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New algorithm to enable 400+ TFlop/s sustained performance in simulations of disorder effects in high-Tc superconductors

Gonzalo Alvarez  (Oak Ridge National Laboratory)
Michael S. Summers  (Oak Ridge National Laboratory)
Don E. Maxwell  (Oak Ridge National Laboratory)
Markus Eisenbach  (Oak Ridge National Laboratory)
Jeremy S. Meredith  (Oak Ridge National Laboratory)
Jeffrey M. Larkin  (Cray Inc.)
John M. Levesque  (Cray Inc.)
Thomas A. Maier  (Oak Ridge National Laboratory)
Paul R. Kent  (Oak Ridge National Laboratory)
Eduardo D'Azevedo  (Oak Ridge National Laboratory)
Thomas C. Schulthess  (Oak Ridge National Laboratory)
ACM Gordon Bell Finalists Session
Wednesday,  04:00PM - 04:30PM
Room Ballroom G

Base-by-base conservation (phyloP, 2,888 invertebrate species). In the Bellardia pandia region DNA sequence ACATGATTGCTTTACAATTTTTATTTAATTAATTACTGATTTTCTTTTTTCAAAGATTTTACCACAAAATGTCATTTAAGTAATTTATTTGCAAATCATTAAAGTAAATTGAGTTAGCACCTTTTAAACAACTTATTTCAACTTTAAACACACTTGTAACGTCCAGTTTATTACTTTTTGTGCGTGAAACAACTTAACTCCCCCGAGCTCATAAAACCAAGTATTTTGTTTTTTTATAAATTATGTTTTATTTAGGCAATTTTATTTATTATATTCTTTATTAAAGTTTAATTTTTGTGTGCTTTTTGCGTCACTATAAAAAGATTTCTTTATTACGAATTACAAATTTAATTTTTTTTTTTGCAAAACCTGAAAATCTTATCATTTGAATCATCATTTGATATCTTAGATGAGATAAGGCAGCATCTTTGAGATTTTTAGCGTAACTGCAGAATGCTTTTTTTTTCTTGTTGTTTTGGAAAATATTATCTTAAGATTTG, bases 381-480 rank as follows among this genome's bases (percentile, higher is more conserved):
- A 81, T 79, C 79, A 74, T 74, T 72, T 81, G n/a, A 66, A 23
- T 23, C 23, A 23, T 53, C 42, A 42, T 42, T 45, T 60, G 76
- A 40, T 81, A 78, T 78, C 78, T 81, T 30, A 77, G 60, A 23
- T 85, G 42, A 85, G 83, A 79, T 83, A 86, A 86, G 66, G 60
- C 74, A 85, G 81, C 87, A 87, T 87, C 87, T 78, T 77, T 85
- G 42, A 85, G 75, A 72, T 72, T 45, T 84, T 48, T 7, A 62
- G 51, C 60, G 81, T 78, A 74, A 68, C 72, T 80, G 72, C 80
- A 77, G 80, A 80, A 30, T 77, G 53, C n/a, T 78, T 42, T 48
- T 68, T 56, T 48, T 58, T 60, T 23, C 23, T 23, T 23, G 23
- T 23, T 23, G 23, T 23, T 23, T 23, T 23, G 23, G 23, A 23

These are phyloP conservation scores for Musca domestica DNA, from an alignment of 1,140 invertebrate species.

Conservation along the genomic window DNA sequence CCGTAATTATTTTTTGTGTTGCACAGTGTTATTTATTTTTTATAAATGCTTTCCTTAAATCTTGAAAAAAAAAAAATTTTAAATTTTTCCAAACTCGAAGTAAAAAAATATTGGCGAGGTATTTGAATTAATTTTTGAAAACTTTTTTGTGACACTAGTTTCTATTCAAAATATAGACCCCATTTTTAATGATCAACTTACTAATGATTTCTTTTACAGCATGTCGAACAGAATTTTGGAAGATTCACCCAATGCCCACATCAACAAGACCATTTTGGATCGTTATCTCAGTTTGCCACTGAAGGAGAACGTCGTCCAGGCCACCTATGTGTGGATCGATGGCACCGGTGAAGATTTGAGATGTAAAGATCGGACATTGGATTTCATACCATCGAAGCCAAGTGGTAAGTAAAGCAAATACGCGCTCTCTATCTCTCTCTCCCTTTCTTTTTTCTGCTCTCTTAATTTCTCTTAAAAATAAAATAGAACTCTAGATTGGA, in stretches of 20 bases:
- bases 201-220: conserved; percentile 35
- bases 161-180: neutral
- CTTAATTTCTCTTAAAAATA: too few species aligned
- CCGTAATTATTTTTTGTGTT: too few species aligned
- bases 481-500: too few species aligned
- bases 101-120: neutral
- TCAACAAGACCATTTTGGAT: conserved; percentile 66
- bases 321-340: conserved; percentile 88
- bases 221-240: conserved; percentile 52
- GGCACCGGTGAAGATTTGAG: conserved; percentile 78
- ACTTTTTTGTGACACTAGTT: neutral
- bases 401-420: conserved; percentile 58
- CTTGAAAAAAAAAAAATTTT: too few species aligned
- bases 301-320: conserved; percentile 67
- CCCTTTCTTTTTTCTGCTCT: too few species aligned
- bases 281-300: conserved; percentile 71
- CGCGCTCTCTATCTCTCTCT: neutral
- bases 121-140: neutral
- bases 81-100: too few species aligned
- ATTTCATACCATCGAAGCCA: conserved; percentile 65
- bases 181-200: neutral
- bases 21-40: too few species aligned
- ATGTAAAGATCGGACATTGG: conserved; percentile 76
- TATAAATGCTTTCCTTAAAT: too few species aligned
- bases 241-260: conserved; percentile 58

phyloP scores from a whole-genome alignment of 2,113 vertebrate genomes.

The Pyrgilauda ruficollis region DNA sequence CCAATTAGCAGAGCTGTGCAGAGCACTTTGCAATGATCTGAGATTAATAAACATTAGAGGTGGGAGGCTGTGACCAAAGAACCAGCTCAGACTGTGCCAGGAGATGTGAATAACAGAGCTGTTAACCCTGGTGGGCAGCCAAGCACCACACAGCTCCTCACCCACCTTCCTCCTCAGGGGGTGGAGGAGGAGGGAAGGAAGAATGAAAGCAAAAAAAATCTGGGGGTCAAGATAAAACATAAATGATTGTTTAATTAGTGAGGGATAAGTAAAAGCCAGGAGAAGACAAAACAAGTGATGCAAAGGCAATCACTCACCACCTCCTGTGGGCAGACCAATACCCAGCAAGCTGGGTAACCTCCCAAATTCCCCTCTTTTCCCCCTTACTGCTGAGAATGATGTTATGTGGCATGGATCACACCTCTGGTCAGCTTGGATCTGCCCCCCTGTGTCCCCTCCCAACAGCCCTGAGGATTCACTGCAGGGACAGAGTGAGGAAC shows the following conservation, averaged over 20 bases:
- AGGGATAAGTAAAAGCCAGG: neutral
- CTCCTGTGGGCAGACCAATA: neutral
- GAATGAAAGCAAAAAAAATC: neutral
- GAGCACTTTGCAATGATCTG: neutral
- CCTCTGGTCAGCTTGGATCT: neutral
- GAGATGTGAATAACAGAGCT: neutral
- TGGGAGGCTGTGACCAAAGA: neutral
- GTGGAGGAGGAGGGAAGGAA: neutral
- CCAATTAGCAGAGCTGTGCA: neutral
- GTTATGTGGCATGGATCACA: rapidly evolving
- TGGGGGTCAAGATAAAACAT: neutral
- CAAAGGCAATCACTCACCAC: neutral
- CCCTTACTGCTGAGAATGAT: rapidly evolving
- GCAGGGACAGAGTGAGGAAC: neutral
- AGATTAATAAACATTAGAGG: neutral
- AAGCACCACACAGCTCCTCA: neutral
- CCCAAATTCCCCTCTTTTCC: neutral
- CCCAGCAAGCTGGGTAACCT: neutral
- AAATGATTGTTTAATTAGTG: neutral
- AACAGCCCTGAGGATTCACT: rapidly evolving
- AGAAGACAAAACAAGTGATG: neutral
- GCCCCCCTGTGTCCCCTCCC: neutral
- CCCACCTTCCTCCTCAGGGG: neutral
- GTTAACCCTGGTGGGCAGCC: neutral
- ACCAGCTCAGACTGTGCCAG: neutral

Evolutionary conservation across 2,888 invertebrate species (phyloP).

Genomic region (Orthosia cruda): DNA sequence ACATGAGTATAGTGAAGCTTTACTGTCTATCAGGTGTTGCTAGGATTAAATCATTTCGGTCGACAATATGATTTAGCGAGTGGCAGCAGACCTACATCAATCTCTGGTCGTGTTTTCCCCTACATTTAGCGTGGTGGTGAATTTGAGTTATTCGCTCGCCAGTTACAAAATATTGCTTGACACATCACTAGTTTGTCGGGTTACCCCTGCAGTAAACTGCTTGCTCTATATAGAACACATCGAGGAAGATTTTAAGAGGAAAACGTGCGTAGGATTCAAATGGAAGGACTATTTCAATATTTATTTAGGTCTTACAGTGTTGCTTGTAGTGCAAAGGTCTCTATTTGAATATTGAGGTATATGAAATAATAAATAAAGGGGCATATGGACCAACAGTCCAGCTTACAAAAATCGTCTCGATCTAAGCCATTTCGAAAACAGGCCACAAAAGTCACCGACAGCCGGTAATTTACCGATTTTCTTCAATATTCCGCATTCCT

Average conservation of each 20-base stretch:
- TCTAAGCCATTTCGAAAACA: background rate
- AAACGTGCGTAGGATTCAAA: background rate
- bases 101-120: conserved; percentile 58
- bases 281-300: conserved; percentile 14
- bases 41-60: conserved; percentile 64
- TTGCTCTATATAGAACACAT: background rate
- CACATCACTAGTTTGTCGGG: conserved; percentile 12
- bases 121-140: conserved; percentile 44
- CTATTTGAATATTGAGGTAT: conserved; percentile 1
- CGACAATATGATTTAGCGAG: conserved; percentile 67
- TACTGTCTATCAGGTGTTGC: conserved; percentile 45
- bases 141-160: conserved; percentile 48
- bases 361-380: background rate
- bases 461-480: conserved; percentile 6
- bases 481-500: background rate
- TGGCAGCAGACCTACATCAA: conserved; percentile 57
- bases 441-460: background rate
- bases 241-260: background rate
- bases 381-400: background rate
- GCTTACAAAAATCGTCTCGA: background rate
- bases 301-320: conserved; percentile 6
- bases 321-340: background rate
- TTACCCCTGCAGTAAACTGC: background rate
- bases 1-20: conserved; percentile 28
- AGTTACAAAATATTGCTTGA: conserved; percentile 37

Staggering computational and algorithmic advances in recent years now make possible systematic Quantum Monte Carlo simulations of high temperature superconductivity in a microscopic model, the two dimensional Hubbard model, with parameters relevant to the cuprate materials. Here we report the algorithmic and computational advances that enable us to study the effect of disorder and nano-scale inhomogeneities on the pair-formation and the superconducting transition temperature. Significant algorithmic improvements have been made to make effective use of current supercomputing architectures. By implementing delayed Monte Carlo updates and a mixed single/double precision method, we are able to dramatically accelerate the time to solution. On the Cray XT4 systems of the Oak Ridge National Laboratory, for example, we currently reach a sustained performance of 409 TFlop/s on 49 thousand cores. We present here a study of how random disorder in the effective Coulomb interaction strength affects the superconducting transition temperature in the Hubbard model.
The full paper can be found in the IEEE Xplore Digital Library and ACM Digital Library
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